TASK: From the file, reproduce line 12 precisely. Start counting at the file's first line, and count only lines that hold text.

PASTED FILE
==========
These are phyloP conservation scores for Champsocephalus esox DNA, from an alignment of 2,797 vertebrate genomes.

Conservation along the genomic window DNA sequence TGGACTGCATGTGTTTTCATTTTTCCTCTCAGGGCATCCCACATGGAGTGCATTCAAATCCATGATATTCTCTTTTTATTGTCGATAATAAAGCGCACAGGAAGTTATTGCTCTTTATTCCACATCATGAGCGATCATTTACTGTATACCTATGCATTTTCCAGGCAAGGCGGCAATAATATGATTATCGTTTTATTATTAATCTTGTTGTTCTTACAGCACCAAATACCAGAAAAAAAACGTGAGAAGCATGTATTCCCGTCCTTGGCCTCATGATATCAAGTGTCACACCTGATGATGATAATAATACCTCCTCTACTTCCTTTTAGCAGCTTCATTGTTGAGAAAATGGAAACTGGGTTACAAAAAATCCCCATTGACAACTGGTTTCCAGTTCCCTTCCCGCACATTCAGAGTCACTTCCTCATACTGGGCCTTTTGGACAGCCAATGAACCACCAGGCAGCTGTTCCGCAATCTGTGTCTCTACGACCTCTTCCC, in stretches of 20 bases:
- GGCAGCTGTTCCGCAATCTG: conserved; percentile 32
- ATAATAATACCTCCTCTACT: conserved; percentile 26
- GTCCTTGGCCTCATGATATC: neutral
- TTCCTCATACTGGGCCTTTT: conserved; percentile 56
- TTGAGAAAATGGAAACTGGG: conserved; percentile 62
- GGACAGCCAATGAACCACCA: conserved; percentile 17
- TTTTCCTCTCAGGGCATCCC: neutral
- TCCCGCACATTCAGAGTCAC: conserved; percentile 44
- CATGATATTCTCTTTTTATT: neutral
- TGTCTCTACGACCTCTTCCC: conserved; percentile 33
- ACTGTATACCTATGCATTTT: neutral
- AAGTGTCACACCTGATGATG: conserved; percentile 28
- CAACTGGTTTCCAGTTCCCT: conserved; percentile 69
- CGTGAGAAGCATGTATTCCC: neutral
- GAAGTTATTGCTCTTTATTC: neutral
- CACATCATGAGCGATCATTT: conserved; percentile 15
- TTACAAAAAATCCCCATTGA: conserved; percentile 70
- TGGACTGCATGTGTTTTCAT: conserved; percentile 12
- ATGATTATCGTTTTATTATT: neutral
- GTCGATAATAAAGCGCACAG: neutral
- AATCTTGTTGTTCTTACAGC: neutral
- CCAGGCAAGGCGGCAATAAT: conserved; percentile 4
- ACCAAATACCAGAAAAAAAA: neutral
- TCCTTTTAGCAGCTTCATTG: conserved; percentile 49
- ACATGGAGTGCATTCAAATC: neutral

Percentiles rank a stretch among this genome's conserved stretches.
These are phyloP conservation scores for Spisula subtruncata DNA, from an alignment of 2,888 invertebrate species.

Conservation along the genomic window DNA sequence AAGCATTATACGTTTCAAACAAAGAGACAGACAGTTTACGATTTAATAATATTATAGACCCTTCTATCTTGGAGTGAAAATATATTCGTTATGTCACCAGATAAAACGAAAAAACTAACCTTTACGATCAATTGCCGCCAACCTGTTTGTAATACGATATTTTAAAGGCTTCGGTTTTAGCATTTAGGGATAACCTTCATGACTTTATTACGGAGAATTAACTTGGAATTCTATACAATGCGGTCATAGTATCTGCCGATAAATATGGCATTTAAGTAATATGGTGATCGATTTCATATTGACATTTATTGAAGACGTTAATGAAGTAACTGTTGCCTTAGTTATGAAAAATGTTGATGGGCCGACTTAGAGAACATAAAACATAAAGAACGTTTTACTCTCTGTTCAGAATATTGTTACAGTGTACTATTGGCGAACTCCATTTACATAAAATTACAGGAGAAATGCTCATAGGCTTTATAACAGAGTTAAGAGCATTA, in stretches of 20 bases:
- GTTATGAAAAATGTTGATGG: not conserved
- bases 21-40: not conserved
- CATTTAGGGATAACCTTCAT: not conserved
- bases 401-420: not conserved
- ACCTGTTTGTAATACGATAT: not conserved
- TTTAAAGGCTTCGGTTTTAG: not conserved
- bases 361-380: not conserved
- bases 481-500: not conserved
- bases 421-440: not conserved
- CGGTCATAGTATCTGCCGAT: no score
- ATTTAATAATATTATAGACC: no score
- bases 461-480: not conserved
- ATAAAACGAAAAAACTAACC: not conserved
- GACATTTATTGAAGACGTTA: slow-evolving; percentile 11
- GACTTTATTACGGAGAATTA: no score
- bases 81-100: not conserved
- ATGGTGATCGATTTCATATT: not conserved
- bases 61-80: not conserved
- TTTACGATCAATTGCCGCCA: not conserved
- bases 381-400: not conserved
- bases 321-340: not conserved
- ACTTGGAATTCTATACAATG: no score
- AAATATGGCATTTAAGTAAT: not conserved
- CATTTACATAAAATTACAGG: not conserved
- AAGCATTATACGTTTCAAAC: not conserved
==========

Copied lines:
- TGTCTCTACGACCTCTTCCC: conserved; percentile 33